Becky and Bjorn became Blue Hills Champions by signing up for monthly giving. Why? Because they love the Blue Hills!
By Michael Morgan
Becky Simonds and Bjorn Olsen are Milton residents and long-time supporters of the Friends of the Blue Hills. They have a special fondness for all things Blue Hills. Becky is a Master Gardener with the Milton Garden Club and was a major player in establishing the Trailside Native Plant Garden just feet across from the Trailside Museum early in the previous decade. She worked with Garden Club members and other volunteers to turn an area rife with brush and overgrowth into the habitat for native plants, birds and animals that exists today. Bjorn, an amateur carpenter (when he is not busy being a professor at Harvard Medical and Dental School) created the “Bee Condo” within the garden, a wooden structure where solitary honeybees can stow away the eggs they have laid. Please help care for the park and join Becky and Bjorn by becoming Blue Hills Champions today!
Q: What is your favorite thing to do in the Blue Hills?
Becky: There are so many trails here. We’ve gone out on nature walks, photography rambles, sunset hikes…There is so much here.
Bjorn: I like the hiking. The Blue Hills remind me of home in Norway (where he grew up).
Q. When you think of your time in the Blue Hills, which memory stands out the most?
Becky: We first took our son, Christopher (now 23), here when he was very young. I remember how special it was to just be together. We’d go to Ponkapoag and Houghton’s Pond. We brought him here with his cousins, picnicking on the ski hills. And when he was a little older, he liked to run around here with his friends and go up in the stone lookout tower.
Q. Why do you support the Friends of the Blue Hills? What made you decide to give monthly and become Champions?
Becky: A friend said funding was always being cut from places like the Blue Hills and the Trailside Museum. I think it’s crazy that the Blue Hills has no regular funding stream.
Being a Champion is so convenient for donors. It’s easy to remember to do it every month. It is so important to give to non-profits that champion the outdoors. We need places like this, now more than ever.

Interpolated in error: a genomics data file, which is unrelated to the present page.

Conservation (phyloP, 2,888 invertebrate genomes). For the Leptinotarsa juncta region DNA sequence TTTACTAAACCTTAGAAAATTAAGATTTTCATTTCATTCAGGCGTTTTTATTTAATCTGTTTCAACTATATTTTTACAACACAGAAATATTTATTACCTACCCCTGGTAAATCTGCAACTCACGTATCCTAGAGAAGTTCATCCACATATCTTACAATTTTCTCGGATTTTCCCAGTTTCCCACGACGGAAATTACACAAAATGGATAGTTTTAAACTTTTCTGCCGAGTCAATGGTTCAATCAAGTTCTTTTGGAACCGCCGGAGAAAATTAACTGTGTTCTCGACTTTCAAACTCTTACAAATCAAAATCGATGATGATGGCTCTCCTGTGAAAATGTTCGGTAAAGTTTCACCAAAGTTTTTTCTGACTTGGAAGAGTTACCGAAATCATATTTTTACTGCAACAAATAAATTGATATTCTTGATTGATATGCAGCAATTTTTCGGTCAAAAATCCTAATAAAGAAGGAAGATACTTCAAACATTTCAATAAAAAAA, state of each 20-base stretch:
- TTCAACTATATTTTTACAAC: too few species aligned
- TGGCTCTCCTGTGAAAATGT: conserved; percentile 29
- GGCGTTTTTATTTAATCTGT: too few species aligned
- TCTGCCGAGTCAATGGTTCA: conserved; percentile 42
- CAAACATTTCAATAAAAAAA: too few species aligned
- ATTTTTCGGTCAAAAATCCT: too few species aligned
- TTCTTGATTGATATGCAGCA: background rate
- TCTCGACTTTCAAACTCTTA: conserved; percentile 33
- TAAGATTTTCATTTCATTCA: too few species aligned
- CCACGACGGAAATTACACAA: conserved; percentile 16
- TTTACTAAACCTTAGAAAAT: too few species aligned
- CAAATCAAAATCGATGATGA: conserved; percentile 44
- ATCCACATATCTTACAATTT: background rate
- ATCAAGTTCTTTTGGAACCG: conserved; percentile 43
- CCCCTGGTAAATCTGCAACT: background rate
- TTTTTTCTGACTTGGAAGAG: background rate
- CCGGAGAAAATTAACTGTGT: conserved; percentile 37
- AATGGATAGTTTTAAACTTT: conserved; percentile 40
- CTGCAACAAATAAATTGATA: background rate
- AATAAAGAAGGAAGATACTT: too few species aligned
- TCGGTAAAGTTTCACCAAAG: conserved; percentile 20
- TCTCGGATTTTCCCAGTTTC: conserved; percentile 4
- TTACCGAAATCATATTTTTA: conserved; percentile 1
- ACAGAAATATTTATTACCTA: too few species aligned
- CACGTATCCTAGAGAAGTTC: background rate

Q. How did you first hear about the Friends of the Blue Hills?
Becky: Just from coming here. It is so great to breathe the air outdoors and get out among nature.
Q. How long have you been a member? What activities have you been involved with?
Becky: We have been members for quite a few years. We’ve done the hikes, worked on spring cleanup projects. We like to hike here all year round.
Bjorn: We’ve gone cross country skiing here too. I started skiing when I was five years old back in Norway, in the Telemark Region. My mother, brother and I could walk to area close to our house and just go.
Q. If the Blue Hills were not protected and preserved, how might your life be different?
Bjorn: I’d encourage people to be active (in preserving and protecting them). They’re so close to our house.
Becky: I’d be looking for someplace else like them. The Blue Hills are an all-season playground. This land has been so well traveled and traversed and I love being out in nature.
Q. Any other stories, thoughts or feelings you want to convey about how and why the Blue Hills are important to you?
Becky: There’s a fascinating history here. The Blue Hills were once a volcano. And Native Americans were here. I want to hike the Skyline Trail, the whole 10 miles in the course of a day. There you can go by an area where the Native Americans once sharpened their tools.
Q. If someone goes to the Blue Hills for the first time ever, what is the first thing they might think of, and why?
Becky: There is so much to do here. You can come here alone, you can come with friends. And there is a national movement to make areas like this appeal to a more diverse population
Thanks to Michael Morgan for this interview!
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